By his own admission, Light had an unusual upbringing. He was an only child raised primarily on the eastern end of Long Island in a “dynastic family that was wealthy, eccentric, often stylish, and occasionally highly accomplished.” Many of the men were pilots. His father was a bombardier navigator in World War II; his A-20 was shot down over France, but he managed to survive after bailing out in a parachute. Light's parents separated when he was an infant, but his stepfather was a private pilot, and the man his mother left that stepfather for was a flight instructor. His mother's uncle, Richard Light, circled the planet in a private seaplane in 1934–35 and spent much of his life surveying vast swaths of the globe from the air. With Light's father absent, Richard, who was also a noted brain surgeon, “had an outsize influence on my life,” says Light.
Light was solo-piloting gliders by the age of 14. He taught himself photography in high school and began studying Alfred Stieglitz, Edward Weston, and Ansel Adams. (Many years later, he would refer to pioneering aerial photographer Bradford Washburn as his “inspiration and soul mate.”) As a freshman at Amherst College, he nearly dropped out to become a photographer but decided to stick it out, earning a degree in American studies. After graduating in 1986, he moved to San Francisco. In the West, Light says, he felt like he “could breathe, in multiple ways.” He did lobbying work for a couple of years at the Sierra Club, but the impulse to take pictures never went away, and in 1990 he enrolled at the San Francisco Art Institute. His thesis consisted of aerial shots he took through the windows of commercial jets.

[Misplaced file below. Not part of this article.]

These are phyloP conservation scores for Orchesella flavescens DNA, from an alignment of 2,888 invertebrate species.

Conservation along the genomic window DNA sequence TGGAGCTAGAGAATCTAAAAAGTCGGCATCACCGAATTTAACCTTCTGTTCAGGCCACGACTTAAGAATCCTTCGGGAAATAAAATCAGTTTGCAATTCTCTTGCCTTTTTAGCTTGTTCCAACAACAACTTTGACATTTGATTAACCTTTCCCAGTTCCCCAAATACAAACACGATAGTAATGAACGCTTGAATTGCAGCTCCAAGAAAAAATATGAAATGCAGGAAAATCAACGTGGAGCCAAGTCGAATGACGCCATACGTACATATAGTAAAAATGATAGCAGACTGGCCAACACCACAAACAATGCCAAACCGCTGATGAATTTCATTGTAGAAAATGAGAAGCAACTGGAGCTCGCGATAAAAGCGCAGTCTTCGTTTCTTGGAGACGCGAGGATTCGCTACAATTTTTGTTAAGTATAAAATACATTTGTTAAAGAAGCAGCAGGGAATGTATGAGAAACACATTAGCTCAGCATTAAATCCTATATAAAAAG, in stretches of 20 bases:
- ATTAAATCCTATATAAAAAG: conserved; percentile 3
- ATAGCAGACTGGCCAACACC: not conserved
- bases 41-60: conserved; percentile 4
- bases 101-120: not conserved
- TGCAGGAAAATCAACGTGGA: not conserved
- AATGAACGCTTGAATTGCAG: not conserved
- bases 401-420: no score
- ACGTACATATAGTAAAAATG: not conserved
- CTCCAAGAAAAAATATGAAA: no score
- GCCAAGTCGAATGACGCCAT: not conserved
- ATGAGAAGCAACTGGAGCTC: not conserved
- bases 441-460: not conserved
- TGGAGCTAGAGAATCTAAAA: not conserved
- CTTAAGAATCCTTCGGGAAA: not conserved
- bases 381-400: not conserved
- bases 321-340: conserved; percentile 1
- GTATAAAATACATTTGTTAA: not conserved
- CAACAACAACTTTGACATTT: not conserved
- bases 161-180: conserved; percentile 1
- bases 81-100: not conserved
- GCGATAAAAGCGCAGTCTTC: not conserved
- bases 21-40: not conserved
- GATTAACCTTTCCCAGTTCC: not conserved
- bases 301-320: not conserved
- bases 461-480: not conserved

At points during that project, Light felt like he was making images of Mars—”planetary landscapes, not just terrestrial.” When he graduated, in 1993, he began picking through's NASA's film archives, “where the really serious aerials were.” Six years later, he published Full Moon, a bewitching 244-page coffee-table thumper consisting of images Light had culled from some 32,000 photos of the Apollo missions. It sold several hundred thousand copies, and in March 2000 the American Museum of Natural History in New York City unveiled a permanent exhibition with more than 75 of those photos.